2. Analysis

This is, indeed, a difficult issue. In general, a physician must obtain a patient's informed consent prior to performing a medical procedure upon the patient. See Govin v. Hunter, 374 P.2d 421, 423 (Wyo.1962). Originally, a physician's performance of a medical procedure without the patient's informed consent constituted a battery. Roybal v. Bell, 778 P.2d 108, 111 (Wyo.1989). While battery still “remains applicable where a treatment or procedure was completely unauthorized ․ negligence principles [now] apply to the more often encountered situation where the treatment or procedure was authorized but the consent was uninformed.” Id. at 111 n. 4. As the district court concluded, the laparoscopic cholecystectomy in this case was not completely unauthorized. Therefore, we must analyze Willis' claim under negligence principles rather than the law of battery. Under those principles, the plaintiff must prove the same elements applicable to a medical malpractice claim: (1) the physician owed a duty to the plaintiff; (2) the physician breached that duty; and (3) the breach proximately caused injury to the plaintiff. Id.

In Wyoming, a physician has a duty to disclose any serious risks which are involved in a contemplated procedure. Govin, 374 P.2d at 423. The extent of that disclosure is determined under the traditional or professional view, that is, “[a] physician is required to disclose only such risks that a reasonable practitioner of like training would have disclosed in the same or similar circumstances.” Roybal, 778 P.2d at 112. “[E]xpert testimony is required to establish what a reasonable practitioner would disclose in the same or similar circumstances.” Id. The expert is required to state the standard of care with “specificity sufficient to enable the court to determine if [the doctor] properly disclosed the risks and alternatives in conformance with the standard.” Id. at 114.

The Wyoming Supreme Court has addressed informed consent in the medical malpractice context in five cases. See Weber v. McCoy, 950 P.2d 548, 552 (Wyo.1997); Havens v. Hoffman, 902 P.2d 219, 221-23 (Wyo.1995); Roybal, 778 P.2d at 111-14; Studon v. Stadnik, 469 P.2d 16, 20 (Wyo.1970); Govin, 374 P.2d at 423-24. All but Govin involved a physician's failure to voluntarily disclose to the patient the risks associated with a particular procedure prior to obtaining the patient's consent. Govin involved a physician lying to the patient concerning the risks associated with the particular procedure. Therefore, a claim under Wyoming's informed consent law requires either (1) a misrepresentation concerning the risks of a proposed treatment or procedure or (2) a failure to voluntarily disclose the risks of a proposed treatment or procedure. Willis' informed consent claim fits neither scenario as she is not claiming Bender lied to her about the risks of the surgery. Rather, she says Bender lied to her as to his experience, litigation history, licensure problems and having consulted with and obtained the approval of Dr. Fleck. These lies are physician-specific in nature and, in this case, were made in direct response to Willis' questions concerning the same. Consequently, we must decide whether Wyoming would extend its informed consent law to misrepresentations that are physician-specific in nature and made in direct response to a patient's questions.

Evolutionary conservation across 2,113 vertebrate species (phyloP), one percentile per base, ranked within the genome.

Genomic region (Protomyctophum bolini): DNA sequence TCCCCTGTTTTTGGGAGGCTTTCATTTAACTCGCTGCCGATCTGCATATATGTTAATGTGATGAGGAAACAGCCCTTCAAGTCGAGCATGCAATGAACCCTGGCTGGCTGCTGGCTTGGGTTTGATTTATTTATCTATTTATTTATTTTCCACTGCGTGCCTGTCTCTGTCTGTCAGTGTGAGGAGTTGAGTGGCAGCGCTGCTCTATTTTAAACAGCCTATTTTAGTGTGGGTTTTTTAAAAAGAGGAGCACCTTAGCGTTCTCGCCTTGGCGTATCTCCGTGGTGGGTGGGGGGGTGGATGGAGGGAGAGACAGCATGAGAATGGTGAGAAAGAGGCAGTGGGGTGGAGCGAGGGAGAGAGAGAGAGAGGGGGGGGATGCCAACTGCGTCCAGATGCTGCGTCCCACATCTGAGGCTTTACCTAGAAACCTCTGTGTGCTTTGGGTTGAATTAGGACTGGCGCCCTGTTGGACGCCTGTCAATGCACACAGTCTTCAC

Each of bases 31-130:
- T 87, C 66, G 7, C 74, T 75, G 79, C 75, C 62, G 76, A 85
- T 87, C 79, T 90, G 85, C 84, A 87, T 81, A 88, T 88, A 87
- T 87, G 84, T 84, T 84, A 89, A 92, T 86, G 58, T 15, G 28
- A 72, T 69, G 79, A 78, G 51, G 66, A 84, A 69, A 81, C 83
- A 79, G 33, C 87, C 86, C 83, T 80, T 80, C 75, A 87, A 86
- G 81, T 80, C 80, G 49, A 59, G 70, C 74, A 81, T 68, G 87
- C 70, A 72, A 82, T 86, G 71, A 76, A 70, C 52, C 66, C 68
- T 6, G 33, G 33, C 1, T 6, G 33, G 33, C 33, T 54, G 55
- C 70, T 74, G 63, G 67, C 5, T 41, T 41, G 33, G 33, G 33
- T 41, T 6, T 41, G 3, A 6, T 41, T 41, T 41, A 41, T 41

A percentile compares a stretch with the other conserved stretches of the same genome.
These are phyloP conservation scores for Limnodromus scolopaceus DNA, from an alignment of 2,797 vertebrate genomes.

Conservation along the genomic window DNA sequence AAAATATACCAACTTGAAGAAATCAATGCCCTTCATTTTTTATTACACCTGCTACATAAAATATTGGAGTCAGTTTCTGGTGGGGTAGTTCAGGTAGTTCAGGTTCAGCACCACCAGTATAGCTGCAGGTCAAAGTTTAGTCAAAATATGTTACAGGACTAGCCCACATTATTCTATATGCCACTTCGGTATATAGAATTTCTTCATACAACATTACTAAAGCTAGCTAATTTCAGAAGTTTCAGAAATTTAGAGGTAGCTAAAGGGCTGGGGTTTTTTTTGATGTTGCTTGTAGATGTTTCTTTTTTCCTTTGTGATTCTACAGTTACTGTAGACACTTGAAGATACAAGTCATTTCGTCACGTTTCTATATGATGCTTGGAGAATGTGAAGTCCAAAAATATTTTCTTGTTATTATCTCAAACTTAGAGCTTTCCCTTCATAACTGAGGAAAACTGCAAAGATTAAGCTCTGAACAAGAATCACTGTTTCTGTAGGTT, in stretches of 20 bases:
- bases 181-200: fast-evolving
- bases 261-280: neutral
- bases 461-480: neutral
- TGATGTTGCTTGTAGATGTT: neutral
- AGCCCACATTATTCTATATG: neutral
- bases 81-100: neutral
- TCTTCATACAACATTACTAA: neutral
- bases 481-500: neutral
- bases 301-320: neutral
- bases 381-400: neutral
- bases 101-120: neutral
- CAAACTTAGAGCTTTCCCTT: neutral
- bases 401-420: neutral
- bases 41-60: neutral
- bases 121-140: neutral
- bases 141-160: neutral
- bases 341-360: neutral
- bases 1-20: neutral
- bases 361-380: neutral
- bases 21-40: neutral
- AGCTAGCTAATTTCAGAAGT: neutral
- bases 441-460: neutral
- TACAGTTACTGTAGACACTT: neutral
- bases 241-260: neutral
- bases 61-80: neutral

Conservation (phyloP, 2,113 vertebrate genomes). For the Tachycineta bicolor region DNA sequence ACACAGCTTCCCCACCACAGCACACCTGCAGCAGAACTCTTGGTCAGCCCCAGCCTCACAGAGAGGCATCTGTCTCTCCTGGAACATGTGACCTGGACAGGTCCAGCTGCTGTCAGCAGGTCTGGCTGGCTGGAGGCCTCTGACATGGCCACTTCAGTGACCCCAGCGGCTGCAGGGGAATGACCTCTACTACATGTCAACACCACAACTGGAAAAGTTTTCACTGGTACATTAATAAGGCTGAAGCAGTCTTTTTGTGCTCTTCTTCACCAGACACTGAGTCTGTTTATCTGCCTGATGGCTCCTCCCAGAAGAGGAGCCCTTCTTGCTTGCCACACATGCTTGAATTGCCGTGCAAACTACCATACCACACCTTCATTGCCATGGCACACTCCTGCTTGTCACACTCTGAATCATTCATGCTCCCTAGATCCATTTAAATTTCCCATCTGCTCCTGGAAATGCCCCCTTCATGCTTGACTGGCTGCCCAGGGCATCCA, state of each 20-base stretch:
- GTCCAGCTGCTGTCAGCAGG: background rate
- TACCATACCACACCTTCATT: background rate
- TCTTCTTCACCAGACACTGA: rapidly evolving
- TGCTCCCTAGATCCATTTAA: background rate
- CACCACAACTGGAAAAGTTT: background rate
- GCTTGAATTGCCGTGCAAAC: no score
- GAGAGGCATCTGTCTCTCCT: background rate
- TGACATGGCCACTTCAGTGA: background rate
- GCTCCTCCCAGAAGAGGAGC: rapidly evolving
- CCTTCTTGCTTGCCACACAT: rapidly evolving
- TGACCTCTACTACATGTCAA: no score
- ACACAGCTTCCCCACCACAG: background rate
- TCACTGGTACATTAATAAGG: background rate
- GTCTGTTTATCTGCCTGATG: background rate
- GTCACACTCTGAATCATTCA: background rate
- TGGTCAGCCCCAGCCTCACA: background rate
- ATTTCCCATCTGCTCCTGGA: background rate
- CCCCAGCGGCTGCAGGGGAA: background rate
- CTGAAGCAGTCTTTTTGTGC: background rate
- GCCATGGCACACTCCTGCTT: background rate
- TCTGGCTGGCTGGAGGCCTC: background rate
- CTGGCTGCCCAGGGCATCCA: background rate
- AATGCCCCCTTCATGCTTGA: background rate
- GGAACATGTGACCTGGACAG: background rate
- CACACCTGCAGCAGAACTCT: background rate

In deciding issues of first impression, the Wyoming Supreme Court often looks outside its borders for guidance. See, e.g., Starkey v. Starkey, 161 P.3d 515, 517 (Wyo.2007); State ex. rel. Wyo. Workers' Safety & Comp. Div. v. Faulkner, 152 P.3d 394, 398 (Wyo.2007); Johnson v. State, 61 P.3d 1234, 1243 (Wyo.2003). Thus, we do the same. We find a number of courts have concluded physician-specific information such as experience is relevant to the informed consent issue and physicians have a duty to voluntarily disclose such information prior to obtaining a patient's consent. See, e.g., Moore v. Regents of the Univ. of Cal., 271 Cal.Rptr. 146, 151-52 (Cal.1990) (failure to inform patient of physician's research and economic interests in procedure prior to conducting it); Barriocanal v. Gibbs, 697 A.2d 1169, 1170, 1173 (Del.1997) (failure to disclose that physician had not recently performed aneurism surgery and there were other nearby hospitals that specialized in aneurism surgery); Hidding v. Williams, 578 So.2d 1192, 1198 (La.Ct.App.1991) (failure to inform patient that physician suffered from alcohol abuse at the time of the proposed surgery); Goldberg v. Boone, 912 A.2d 698, 717 (Md.2006) (failure to inform patient there were other more experienced surgeons in the region that could perform the proposed procedure); Johnson ex rel. Adler v. Kokemoor, 545 N.W.2d 495, 504-08 (Wis.1996) (failure to disclose to patient there are substantially different morbidity and mortality rates of the proposed procedure depending on the physician's experience). We do not believe, however, that Wyoming would follow these courts for several reasons.